Race Discrimination

Racial discrimination remains a major problem in American society. Although signs such as “whites only” may have disappeared, discrimination against blacks (or African-Americans) and other racial minorities persists under the surface. The law strictly prohibits an employer from making employment decisions based on race.

State and federal law prohibit both intentional racial discrimination as well as certain unintentional discrimination. Employment actions that have a disproportionate effect on racial minorities may be illegal, even if the policy or practice at issue is itself neutrally applied, if such actions are not based on a legitimate business necessity or if less discriminatory alternatives to the actions are feasible. It is important to realize that discrimination occurs in many ways, from the obvious to the subtle. The ultimate focus under the law is whether an employment action occurred due to a discriminatory motive.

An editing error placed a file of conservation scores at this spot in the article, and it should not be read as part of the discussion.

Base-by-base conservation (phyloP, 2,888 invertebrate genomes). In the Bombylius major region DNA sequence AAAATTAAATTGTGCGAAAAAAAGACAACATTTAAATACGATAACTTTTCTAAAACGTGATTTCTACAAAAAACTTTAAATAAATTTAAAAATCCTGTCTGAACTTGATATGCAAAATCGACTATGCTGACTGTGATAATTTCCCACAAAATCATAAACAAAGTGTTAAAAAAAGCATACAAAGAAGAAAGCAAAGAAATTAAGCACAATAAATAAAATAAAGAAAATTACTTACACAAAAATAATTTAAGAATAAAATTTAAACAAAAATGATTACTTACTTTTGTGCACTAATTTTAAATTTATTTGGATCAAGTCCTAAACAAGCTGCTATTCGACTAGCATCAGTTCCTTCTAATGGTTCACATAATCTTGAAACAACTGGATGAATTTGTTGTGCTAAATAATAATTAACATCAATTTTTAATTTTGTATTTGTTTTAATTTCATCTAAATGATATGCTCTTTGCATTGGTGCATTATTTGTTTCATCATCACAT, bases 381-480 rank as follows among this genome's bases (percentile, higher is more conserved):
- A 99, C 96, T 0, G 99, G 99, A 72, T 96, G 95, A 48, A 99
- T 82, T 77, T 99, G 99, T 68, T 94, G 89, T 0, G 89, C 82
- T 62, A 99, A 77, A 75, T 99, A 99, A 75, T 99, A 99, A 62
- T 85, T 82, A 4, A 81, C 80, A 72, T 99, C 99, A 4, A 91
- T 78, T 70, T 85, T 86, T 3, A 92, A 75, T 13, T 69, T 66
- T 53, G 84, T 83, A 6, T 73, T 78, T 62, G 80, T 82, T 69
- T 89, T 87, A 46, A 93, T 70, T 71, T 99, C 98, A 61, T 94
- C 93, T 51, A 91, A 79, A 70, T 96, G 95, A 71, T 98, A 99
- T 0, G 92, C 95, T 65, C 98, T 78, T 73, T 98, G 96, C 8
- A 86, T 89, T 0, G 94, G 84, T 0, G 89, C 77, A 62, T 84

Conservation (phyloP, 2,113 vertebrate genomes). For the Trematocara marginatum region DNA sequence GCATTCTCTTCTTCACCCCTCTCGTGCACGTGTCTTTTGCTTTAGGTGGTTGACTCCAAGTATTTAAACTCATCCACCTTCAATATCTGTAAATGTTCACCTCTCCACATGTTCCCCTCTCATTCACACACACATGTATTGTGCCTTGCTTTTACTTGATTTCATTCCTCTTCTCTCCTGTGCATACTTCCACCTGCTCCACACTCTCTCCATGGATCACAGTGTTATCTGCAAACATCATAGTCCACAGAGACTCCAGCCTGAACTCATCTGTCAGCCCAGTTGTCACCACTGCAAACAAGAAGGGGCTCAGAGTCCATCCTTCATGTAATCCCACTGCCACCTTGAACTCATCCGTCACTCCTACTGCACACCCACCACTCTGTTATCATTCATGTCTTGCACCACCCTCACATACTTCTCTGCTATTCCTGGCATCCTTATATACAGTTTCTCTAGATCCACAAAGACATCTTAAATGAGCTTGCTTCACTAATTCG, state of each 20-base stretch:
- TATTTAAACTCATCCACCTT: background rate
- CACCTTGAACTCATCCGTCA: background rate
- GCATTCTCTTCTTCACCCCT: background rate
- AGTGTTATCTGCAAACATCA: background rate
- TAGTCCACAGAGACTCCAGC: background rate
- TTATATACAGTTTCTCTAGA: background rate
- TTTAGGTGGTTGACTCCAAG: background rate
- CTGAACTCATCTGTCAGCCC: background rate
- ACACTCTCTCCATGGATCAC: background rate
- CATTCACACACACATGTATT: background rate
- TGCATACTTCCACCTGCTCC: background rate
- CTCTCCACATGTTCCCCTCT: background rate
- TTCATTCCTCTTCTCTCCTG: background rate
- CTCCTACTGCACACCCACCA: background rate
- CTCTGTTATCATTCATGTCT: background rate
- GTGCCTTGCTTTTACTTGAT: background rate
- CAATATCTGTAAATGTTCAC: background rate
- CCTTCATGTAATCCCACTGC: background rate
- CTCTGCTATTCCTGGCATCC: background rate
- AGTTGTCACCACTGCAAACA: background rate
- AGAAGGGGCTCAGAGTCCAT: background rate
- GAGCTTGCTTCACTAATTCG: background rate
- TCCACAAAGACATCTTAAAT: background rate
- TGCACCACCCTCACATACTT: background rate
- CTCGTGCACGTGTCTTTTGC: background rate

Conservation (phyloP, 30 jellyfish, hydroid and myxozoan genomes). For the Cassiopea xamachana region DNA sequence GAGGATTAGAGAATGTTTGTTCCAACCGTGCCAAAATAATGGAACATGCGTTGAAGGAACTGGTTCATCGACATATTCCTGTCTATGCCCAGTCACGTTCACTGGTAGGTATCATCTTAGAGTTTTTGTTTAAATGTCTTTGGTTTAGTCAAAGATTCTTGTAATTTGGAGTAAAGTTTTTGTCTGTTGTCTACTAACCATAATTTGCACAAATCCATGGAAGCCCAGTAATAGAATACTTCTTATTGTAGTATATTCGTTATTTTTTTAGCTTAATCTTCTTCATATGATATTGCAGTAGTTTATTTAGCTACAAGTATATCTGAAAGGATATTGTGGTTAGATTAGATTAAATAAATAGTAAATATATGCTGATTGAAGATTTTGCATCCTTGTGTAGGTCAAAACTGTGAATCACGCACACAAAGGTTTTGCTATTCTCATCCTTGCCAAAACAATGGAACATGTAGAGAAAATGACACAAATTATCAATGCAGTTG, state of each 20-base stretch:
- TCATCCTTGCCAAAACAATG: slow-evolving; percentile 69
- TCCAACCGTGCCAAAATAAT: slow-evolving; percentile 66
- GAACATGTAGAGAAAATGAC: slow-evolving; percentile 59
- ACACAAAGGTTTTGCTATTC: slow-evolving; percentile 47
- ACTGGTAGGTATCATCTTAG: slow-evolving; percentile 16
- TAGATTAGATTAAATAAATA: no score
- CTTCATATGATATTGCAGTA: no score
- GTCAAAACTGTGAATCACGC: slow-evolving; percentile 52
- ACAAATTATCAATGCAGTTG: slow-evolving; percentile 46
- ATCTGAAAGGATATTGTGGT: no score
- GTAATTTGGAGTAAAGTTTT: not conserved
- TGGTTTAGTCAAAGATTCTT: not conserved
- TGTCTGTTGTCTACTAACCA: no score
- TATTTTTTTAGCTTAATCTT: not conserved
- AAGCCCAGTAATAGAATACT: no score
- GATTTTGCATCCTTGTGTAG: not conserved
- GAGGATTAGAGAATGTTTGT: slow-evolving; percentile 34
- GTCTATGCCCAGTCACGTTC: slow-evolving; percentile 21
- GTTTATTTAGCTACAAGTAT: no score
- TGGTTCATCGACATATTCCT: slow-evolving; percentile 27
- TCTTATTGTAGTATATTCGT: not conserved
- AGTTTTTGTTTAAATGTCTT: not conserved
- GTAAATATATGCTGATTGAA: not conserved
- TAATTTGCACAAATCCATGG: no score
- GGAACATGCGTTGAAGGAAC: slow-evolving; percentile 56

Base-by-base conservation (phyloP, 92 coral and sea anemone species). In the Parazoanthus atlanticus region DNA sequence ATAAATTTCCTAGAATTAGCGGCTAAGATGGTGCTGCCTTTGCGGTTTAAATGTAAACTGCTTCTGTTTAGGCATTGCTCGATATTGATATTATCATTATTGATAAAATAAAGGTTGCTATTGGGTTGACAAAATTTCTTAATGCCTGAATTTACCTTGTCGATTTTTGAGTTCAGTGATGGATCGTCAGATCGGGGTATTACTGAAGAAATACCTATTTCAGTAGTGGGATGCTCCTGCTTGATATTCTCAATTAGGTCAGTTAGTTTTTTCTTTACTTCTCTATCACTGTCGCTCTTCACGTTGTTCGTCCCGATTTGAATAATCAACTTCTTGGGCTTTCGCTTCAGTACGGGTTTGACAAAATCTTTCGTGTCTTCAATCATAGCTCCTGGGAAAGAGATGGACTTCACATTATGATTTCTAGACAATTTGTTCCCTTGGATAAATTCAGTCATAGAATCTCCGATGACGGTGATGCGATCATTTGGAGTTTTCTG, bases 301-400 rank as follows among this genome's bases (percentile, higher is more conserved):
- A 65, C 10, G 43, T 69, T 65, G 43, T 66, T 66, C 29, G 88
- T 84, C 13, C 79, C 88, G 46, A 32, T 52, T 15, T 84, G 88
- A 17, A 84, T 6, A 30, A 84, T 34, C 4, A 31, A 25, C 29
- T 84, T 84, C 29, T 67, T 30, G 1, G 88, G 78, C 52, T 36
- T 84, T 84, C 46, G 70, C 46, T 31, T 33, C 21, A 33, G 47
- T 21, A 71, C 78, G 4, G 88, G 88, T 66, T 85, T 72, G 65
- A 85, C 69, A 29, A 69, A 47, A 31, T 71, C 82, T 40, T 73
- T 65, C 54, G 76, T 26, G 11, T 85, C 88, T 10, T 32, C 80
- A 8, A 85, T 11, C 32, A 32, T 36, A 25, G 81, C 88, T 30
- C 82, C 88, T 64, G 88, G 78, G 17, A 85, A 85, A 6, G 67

A common way to detect unlawful discrimination is to compare an employer’s treatment of similar non-minorities. For instance, if a company disciplines a black employee for an actual violation of company policy, but the company has not disciplined many non-black employees for the same violation, there would be a strong argument that the different treatment of the black employee resulted from a discriminatory motive. Similarly, if a company denies an open position to a minority applicant due to a lack of a specific qualification, but offers the position to a non-minority who also lacks the same qualification, this may demonstrate discrimination. Although one should not assume that discrimination has occurred whenever an employment action results in negative consequences on a minority, there is often a hidden discriminatory motive behind such decisions.

It is also illegal for an employer to create or allow a hostile work environment based on an employee’s race. This can occur when supervisors use racial slurs directed toward, or in the presence of, a minority of the same race, or when the company knows of and tolerates such conduct by co-workers. The employee must prove that the racial slurs or other conduct created an environment that is intimidating and/or hostile to a degree that it interferes with the employee’s work performance.

The Law Office of Joseph L. Sulman offers expert legal representation in the area of racial discrimination.